Aubrey Trail confessed Monday that Sydney Loofe died at his hands — the result of accidental asphyxiation, he claims — and that he has offered to give the FBI information about another, similar incident two years ago.
Despite his public admissions of responsibility for Loofe's death, which happened nearly three months ago, it remained unclear Monday when criminal charges might come.
The FBI only has called Trail and his girlfriend, Bailey Boswell, persons of interest in the death of the 24-year-old Lincoln woman, whose remains were found Dec. 4 in Clay County.
While investigators quietly work the case, Trail has taken to the media to claim "responsibility" and "accountability" in recent weeks.
On Monday, he put it bluntly: "I killed Sydney Loofe."
"I am accountable. I physically am the one who caused the end of her life. Me and only me," Trail said in a call to the Journal Star from the private prison in Kansas where he's being held on federal stolen goods charges.
Trail first confessed that he killed Loofe in an interview aired Friday night on Lincoln TV station KOLN/KGIN.
Monday, he told the Journal Star the "incident" started at the Wilber apartment where he and Boswell lived. She brought Loofe there Nov. 15. Trail said they moved around that night, before Loofe died early the next morning in a house elsewhere in Saline County.
He wouldn't say where the house is.
Trail said he was in a room with Loofe and two other women, and that he was holding an unspecified object that restricted Loofe's breathing and — according to him — unintentionally caused her death. Boswell was not in the room, he said.
The Journal Star has chosen to leave out more sensitive details.
Asked why they didn't call 911, Trail said it would not have been treated as an accident, based on how they lived.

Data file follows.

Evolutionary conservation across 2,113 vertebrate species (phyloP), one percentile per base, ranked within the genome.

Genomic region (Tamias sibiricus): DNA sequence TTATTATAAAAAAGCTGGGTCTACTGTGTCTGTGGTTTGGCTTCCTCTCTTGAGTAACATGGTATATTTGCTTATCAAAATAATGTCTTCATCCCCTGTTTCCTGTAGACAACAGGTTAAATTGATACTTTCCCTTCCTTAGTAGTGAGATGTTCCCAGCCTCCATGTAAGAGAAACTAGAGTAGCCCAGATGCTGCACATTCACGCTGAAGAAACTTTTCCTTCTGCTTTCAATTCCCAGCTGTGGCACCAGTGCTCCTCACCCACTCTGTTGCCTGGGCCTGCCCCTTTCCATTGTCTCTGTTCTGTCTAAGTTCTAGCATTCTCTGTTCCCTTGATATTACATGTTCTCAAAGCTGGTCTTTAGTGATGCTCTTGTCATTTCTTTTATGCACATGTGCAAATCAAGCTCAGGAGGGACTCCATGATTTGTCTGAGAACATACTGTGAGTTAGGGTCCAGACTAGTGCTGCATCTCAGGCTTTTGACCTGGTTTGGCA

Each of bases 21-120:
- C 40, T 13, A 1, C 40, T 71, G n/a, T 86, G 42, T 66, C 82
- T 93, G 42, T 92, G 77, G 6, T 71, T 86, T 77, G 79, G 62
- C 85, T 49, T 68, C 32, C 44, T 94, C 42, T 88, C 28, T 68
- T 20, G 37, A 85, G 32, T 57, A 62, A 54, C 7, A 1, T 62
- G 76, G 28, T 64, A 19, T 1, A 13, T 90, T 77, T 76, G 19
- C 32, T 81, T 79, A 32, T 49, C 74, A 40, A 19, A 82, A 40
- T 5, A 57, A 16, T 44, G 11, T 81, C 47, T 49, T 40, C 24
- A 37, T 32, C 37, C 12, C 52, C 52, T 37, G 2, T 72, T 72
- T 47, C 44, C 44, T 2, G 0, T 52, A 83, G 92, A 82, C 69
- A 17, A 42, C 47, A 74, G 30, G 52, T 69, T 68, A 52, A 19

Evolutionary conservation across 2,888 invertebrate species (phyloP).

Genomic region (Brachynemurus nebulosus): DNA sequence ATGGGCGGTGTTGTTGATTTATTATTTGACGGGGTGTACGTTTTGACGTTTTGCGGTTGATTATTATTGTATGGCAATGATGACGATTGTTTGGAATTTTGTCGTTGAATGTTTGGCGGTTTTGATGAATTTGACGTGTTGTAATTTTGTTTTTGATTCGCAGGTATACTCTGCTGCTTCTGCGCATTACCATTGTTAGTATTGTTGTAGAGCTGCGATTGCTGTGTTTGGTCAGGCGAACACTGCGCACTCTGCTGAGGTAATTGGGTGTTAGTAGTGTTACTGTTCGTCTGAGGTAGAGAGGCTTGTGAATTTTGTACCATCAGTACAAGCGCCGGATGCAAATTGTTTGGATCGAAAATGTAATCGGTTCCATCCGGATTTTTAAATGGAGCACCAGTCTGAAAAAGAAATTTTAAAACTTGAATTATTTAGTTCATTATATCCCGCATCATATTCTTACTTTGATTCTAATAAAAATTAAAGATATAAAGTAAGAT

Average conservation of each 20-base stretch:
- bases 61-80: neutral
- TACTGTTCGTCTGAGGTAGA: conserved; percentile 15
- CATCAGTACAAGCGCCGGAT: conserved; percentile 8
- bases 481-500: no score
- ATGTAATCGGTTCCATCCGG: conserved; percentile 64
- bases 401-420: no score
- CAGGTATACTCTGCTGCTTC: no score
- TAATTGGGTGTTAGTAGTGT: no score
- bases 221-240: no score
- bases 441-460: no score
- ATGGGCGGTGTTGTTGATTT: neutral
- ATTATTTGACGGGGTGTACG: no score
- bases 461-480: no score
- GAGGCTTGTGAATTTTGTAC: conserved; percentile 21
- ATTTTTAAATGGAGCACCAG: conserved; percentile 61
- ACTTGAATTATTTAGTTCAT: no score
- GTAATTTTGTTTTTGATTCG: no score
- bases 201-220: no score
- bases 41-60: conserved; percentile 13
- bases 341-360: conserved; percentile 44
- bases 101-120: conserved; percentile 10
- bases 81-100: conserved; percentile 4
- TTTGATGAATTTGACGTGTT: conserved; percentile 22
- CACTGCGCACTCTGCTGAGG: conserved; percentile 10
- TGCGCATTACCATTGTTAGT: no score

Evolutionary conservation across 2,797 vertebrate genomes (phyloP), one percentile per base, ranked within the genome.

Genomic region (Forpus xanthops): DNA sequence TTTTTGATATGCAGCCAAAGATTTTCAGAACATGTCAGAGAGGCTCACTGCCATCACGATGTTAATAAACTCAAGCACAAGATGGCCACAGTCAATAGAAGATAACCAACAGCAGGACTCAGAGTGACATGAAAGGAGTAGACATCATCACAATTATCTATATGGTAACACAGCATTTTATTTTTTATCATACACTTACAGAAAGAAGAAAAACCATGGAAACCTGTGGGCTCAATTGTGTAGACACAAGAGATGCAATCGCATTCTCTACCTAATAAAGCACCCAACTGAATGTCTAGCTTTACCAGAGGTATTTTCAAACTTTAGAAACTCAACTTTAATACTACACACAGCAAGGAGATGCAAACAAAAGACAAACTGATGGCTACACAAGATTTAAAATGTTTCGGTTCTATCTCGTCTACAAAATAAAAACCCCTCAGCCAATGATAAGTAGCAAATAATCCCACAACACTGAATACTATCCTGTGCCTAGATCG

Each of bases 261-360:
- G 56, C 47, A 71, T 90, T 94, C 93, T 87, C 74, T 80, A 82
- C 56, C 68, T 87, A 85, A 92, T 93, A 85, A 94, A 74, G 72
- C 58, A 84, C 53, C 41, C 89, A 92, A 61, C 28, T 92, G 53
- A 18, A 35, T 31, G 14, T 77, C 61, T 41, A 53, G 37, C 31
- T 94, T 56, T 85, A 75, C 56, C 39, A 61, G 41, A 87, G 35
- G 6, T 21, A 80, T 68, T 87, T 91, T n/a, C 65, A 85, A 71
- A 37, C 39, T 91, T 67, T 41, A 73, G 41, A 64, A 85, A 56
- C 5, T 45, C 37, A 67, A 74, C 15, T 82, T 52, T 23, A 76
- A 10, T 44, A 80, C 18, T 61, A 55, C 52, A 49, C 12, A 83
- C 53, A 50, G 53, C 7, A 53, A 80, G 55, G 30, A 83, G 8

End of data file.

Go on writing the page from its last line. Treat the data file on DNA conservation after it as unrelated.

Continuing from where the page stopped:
"We didn't, I guess, live a fine, upstanding lifestyle," he said.
But, Trail said, he wasn't making excuses: "Sydney Loofe should not have died. I deserve life (in prison) or death."
Trail said there is "no way on this planet" he would be exonerated at trial based on the evidence.
"I'm guilty. I did it," he said.
Trail said he promised Sunday to give investigators information about another case similar to Loofe's almost two years ago, before he met Boswell. But he declined to elaborate in his Monday interview.
Trail said he told the FBI he would continue to provide the media with increasingly "gruesome" details about Loofe's death if he doesn't get what he wants from investigators.
He anticipates prosecutors will charge him and Boswell both in connection with Loofe's death.
Until now, Trail on multiple occasions since his arrest in November has stopped short of confessing.
"I don't want a witch hunt for people who shouldn't be witch-hunted," he told the Journal Star.
Soon after, Trail said, he didn't want anyone to believe a word he said, but to verify.
Trail claims he has given the details to law enforcement as recently as Sunday, when he spoke with Lincoln police and FBI investigators.
Trail has implored prosecutors to charge him in the case and Monday said he would plead guilty, even if facing the death penalty.
An FBI spokesman didn't respond to a request for comment.
Joe Jeanette, a spokesman for the U.S. Attorney's Office in Nebraska, said federal prosecutors are only involved in trying Boswell and Trail for an alleged fraud scheme that bilked a Kansas couple out of more than $400,000.
Loofe's case probably will be prosecuted in state court, not the federal system, Jeanette said.
Neither Saline County Attorney Tad Eickman nor Lancaster County Attorney Joe Kelly immediately responded to a request for comment. One of them likely would make the decision.
Kelly's office has hired a special investigator to look into the case.
Trail's attorney, Korey Reiman, also declined to comment on Trail's statements to the media.
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